However, he hasn’t played competitively since late in 2012, when he was suspended from Cuba’s national team and the Serie Nacional season for trying to defect.
The center fielder put up monster numbers in 2011-12, hitting .332/.395/.545 with 28 doubles, 16 home runs and 22 stolen bases in 420 plate appearances. However, he struggled during his final year in the league, posting a pedestrian .250/.352/.342 batting line in 43 games.
Here’s what Badler had to say about the 26-year-old’s game:
Castillo is short but has a strong, athletic frame at 5-foot-9, 185 pounds. His best tool is his speed, as he’s an above-average runner and one of the better base stealers in Cuba. More of a doubles hitter than a big home run threat, Castillo puts a charge into the ball with a line-drive righthanded swing, though he can get long to the ball at times and some scouts think he’s prone to chasing pitches off the plate. Primarily a center fielder in Cuba, Castillo has also played some second and third base, so his versatility could be a draw for some teams. He’s an aggressive, high-energy player, though some teams see him as a fourth outfielder.
Badler also mentions that Castillo could potentially make the jump directly to the major leagues after signing, although a tune-up in Triple-A isn’t out of the question either.
If that’s also the consensus among major league teams, then expect Castillo to draw significant interest from a range of suitors.
While he hasn’t been linked to a specific team, the 26-year-old could be a fit for clubs in need of a long-term center fielder or even super utility player. Teams that could be interested in Castillo’s services include the Oakland Athletics, Toronto Blue Jays, Los Angeles Dodgers and Texas Rangers.
Aledmys Diaz, Middle Infield
Aledmys Diaz is a 6’1”, 185-pound shortstop who has drawn favorable reviews from evaluators for his projectable bat and power potential, as well as solid range and a strong arm.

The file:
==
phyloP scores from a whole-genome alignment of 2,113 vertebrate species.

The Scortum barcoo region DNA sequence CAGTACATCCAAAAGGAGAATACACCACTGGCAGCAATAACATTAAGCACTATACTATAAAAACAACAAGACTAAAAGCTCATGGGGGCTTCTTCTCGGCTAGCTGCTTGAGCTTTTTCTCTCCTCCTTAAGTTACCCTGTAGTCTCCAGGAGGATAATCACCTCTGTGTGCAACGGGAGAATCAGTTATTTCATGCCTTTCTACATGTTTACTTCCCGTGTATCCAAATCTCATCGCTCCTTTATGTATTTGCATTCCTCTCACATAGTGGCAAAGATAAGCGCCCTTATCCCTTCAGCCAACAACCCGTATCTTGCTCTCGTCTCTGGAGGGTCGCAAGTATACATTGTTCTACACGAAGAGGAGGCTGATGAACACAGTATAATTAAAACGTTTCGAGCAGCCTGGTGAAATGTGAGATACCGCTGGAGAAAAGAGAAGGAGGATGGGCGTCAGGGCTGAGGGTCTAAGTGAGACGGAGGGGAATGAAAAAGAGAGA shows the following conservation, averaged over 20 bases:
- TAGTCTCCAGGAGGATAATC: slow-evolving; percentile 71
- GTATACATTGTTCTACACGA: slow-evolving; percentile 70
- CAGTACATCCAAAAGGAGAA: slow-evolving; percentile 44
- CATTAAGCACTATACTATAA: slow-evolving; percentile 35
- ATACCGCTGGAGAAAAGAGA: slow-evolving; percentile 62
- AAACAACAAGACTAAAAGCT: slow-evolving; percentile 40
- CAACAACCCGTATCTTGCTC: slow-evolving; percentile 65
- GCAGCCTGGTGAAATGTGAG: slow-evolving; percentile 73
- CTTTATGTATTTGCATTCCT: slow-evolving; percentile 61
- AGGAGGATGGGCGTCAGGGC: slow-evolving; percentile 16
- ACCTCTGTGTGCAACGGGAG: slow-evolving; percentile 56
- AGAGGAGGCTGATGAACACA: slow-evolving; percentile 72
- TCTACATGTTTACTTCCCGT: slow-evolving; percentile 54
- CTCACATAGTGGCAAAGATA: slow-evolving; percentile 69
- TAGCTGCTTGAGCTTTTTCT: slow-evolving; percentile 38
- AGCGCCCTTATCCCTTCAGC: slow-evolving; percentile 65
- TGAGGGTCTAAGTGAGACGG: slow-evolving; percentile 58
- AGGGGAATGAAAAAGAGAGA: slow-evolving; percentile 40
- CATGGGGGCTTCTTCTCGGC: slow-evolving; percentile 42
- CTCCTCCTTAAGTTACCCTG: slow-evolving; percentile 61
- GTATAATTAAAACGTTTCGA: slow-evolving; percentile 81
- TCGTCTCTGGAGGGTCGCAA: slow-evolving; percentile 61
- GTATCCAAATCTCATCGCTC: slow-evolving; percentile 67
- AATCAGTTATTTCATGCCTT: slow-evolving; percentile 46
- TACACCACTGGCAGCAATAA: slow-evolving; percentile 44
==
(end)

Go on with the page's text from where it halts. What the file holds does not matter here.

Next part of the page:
While he’s ineligible to sign with a team until February after falsifying his age last offseason, there already is plenty of interest in the 23-year-old.
According to Jesse Sanchez of MLB.com, Diaz has been working out in Culiacan, Mexico and has drawn interest from the Atlanta Braves, St. Louis Cardinals, Dodgers, San Francisco Giants, Baltimore Orioles, Tampa Bay Rays, Boston Red Sox and New York Yankees.
Kenta Maeda, Right-Handed Pitcher
Kenta Maeda has been one of the top starting pitchers in Japan's Nippon Professional Baseball over the last several years. However, he doesn't have that sexy, front-of-the-rotation profile of Masahiro Tanaka.
Although he's a 6'0", 160-pound right-hander with a fastball that rarely eclipses 90 mph, Maeda baffles opposing hitters thanks to deception in his delivery and plus command of a deep arsenal.
Specifically, the 25-year-old features both a two- and four-seam fastball that grade out as below-average offerings in terms of velocity, although the two-seamer has late run to the arm side.
Maeda throws a slider that registers in the upper-70s with significant movement—albeit of the sweeping variety—down and to his glove side. He also throws a second breaking ball, a curveball, that averages roughly 70 mph with a huge vertical break that compares to Ted Lilly and Barry Zito’s, according to Clint Hulsey of I R Fast.
The right-hander also mixes in a changeup that offers a nice change in pace in terms of velocity at about 82 mph with an average sinking action. It's a serviceable pitch that will presumably be vital toward his success against major league hitters, especially left-handed ones.
Maeda recently expressed interested in playing in the major leagues, according to Patrick Newman of NPB Tracker, perhaps as early as the 2015 season.
Yenier Bello, Catcher
Yenier Bello left Cuba for Ecuador earlier this year and has established residency in Mexico. He's already been declared a free agent by MLB, but he 28-year-old catcher is yet to be cleared to sign by OFAC.
A 5'11", 225-pound right-handed hitter, Bello batted .274 with 13 home runs Cuba’s Serie Nacional in 2011. He hit .276/.324/.458 with 82 home runs from 2003-11.
He is known mostly for his rocket arm behind the plate, as he threw out exactly half of attempted base-stealers (118-of-236) in his nine-year career.
According to Ben Nicholson-Smith of Sportsnet, between 15 and 20 teams sent scouts to Tijuana, Mexico in early November to watch Bello in a showcase.
The Dodgers are the only team linked to him so far, with Spanish site Solo Beisbol reporting that they have evaluated him Tijuana.